So when hate speech is shut down by a private school it is NOT a violation of the Constitution’s 1st Amendment, because a private school is NOT part of the government and therefore NOT obligated to the Constitution. Nor is it a violation of the Constitution’s 2nd Amendment when a restaurant insists on a “no firearms policy” because the restaurant is NOT part of the government either. Same thing for bakeries and flower shops that reserve a right to refuse service based on bigotry.

So… when people advocate smaller government and more privatization they are effectively advocating a weaker constitution by shifting matters into private hands with no obligation to the rights established in the Constitution. The oligarchs won’t tell you this because the oligarchs want better control over you without interference from the Constitution.

Just, something to think about

12. November 2018 · Comments Off on Trumpian Delusions: Birthright Citizenship · Categories: Politics · Tags: , ,

Some politicians, including Trump have recently been suggesting that they can end birthright citizenship. Other’s say that would be a direct violation of the 14th amendment which says… “All persons born or naturalized in the United States, and subject to the jurisdiction thereof, are citizens of the United States and the State wherein they reside.”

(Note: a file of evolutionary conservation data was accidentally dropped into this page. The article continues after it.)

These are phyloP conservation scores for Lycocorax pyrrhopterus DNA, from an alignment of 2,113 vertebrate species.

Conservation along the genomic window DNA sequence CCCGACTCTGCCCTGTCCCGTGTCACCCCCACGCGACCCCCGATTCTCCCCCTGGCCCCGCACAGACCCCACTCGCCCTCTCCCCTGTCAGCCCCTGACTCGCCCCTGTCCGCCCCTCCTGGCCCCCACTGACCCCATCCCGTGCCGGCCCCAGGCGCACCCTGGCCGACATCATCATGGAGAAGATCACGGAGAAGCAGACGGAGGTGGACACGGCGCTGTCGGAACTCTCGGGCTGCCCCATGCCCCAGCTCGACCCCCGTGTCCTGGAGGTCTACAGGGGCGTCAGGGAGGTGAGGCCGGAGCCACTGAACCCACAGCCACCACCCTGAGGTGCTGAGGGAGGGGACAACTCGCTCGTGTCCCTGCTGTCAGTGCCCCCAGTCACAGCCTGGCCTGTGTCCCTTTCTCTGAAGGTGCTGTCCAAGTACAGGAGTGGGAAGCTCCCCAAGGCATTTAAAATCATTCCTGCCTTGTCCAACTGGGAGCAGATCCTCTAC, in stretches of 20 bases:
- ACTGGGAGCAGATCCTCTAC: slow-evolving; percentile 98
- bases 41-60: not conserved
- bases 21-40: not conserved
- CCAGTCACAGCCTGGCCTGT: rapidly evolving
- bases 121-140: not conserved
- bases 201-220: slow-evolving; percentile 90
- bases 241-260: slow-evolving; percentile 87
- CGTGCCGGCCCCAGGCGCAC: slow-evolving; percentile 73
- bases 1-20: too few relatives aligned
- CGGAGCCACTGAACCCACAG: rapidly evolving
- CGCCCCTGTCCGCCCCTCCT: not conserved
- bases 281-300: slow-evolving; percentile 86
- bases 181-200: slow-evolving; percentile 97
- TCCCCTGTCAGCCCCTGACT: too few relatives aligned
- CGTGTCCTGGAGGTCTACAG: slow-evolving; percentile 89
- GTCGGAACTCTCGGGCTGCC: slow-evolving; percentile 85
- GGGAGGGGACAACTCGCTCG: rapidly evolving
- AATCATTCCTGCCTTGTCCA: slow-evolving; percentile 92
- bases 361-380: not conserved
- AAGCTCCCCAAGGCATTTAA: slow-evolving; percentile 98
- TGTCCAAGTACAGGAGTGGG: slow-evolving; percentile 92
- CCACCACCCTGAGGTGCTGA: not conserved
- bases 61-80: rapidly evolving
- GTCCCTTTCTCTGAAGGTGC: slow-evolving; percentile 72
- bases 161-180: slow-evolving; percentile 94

Trump has suggested that “subject to the jurisdiction thereof” is the escape clause based on the premise that illegal immigrants are not subject to the jurisdiction of the United States. This is ironic because it’s the jurisdiction of the United States that determines their legal status in the first place. In other words, the ONLY way they can be classified as illegal immigrants is if they ARE subject to the jurisdiction of the United States.

I am assuming that Trump and his allies already KNOW how stupid their logic is but are hoping the American people are stupid enough to buy it. I hope that isn’t true.

09. October 2018 · Comments Off on Viral Memes and the Left/Right Delusion · Categories: Politics, Social/Culture, Wiping Off Spit · Tags:

Have a look at this ugly but viral meme…















We’ve probably all seen this before… I know I have – enough to where I feel compelled to explain a few things for the sake of preserving our language and our national sanity…

First of all, let me just say that no one should be educating themselves with memes… This one in particular is a sock puppet denial of a traditional perspective. Which isn’t so much a problem in itself until you start using it to bash people who identify with the left because those people are using the traditional perspective not this viral nonsense.